cout formatting

This is a discussion on cout formatting within the C++ Programming forums, part of the General Programming Boards category; Trying to some simple column formatting..... Basically producing a table, where the headers display the name of the values stored ...

  1. #1
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    cout formatting

    Trying to some simple column formatting.....

    Basically producing a table, where the headers display the name of the values stored in the tables.

    i.e. file << "KT"<< "\t" << "A" << "\t" << "E" << "\t" << "A_Norm" << "\t" << "E_Norm" << "\t" << "A/(KT)*2".... etc etc

    then underneath the values

    KT << "\t" << A << "\t" << B << "\t" << C << "\t" << D << "\t" << E << "\t" << F << "\t" << G << "\t" << H << "\t" << I << endl

    However these columns dont seem to align. How can I force alignment...or set-up in nice neat columns?

  2. #2
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    i.e.

    Name Name2 Name3
    Value Value2 Value3

  3. #3
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    You can use "setwidth()" to set the width of each element you output.

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  4. #4
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    I have tried the following:

    cout << "G. " << setw(8) << 34 << setw(8) << 45 << endl;

    after including

    #include <iomanip>

    as well, but no avail, I get the following on compile:

    error: ‘setw’ was not declared in this scope

  5. #5
    Cat without Hat CornedBee's Avatar
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    setw() is in namespace std.
    All the buzzt!
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  6. #6
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    ok but it still does not work!

    I am running with GNU c++ compiler.

  7. #7
    C++ Witch laserlight's Avatar
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    What code did you test with?
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  8. #8
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    Can you show the code that "doesn't work", and also describe how it doesn't work?

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  9. #9
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    >ok but it still does not work!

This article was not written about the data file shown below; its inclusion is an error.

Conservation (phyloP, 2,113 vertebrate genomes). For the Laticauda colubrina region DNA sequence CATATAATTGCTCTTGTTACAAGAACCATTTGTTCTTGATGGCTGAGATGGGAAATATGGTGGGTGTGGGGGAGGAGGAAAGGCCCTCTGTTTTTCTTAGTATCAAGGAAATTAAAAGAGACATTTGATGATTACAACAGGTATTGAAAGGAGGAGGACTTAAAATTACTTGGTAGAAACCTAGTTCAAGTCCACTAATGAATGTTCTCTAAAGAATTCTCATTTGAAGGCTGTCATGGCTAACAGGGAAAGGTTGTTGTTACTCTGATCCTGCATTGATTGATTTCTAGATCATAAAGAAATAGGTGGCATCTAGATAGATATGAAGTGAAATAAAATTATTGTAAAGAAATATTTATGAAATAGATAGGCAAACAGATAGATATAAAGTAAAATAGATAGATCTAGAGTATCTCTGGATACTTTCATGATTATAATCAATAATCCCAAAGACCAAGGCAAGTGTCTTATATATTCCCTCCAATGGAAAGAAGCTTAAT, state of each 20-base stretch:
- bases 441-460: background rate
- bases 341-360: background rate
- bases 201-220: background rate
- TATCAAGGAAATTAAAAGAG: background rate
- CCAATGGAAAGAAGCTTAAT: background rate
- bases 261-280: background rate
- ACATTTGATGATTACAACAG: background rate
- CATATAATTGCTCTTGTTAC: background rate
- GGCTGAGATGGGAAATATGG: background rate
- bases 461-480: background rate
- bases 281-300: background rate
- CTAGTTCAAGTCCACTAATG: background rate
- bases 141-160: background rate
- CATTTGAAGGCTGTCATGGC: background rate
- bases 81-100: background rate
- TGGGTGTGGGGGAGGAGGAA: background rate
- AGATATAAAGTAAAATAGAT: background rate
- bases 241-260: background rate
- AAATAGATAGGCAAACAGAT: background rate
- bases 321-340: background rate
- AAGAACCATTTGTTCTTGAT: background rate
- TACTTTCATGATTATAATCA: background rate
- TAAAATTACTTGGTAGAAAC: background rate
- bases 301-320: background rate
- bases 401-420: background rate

The default is right justification, so you might try left justification.
    Code:
    cout << std::left << "G. " << setw(8) << 34 << setw(8) << 45 << endl;

  10. #10
    Frequently Quite Prolix dwks's Avatar
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    Things that you should do:
    • Use either std::setw() or a using statement such as
      Code:
      using namespace std;
      or
      Code:
      using std::setw;
      This goes for everything, including cout and left and endl.
    • Call setw() before you print your data, like this.
      Code:
      std::cout << std::setw(10) << string << std::endl;
      If you call it afterwards, it will have no effect.


    Code:
    cout << std::left << "G. " << setw(8) << 34 << setw(8) << 45 << endl;
    Using std::left but not std::cout and std::setw and std::endl implies that the code used something like
    Code:
    using std::cout;
    using std::endl;
    using std::setw;
    // but not
    // using std::left;
    I think either
    1. the programmer won't care about namespaces, and just grab the whole thing with using namespace std; or
    2. the programmer will care enough about namespaces to put std:: in front of everything or use a using directive for each identifier.

    Besides which, it's inconsistent. And unimportant . . . .
    Last edited by dwks; 01-09-2008 at 02:31 PM.
    dwk

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  11. #11
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    Quote Originally Posted by dwks View Post
    Using std::left but not std::cout and std::setw and std::endl implies that the code used something like
    Agreed. I put std:: in there as an extra precaution, and to make left stand out, since the OP was having some issues with the compiler recognizing setw(), and it being good practice in larger programs.

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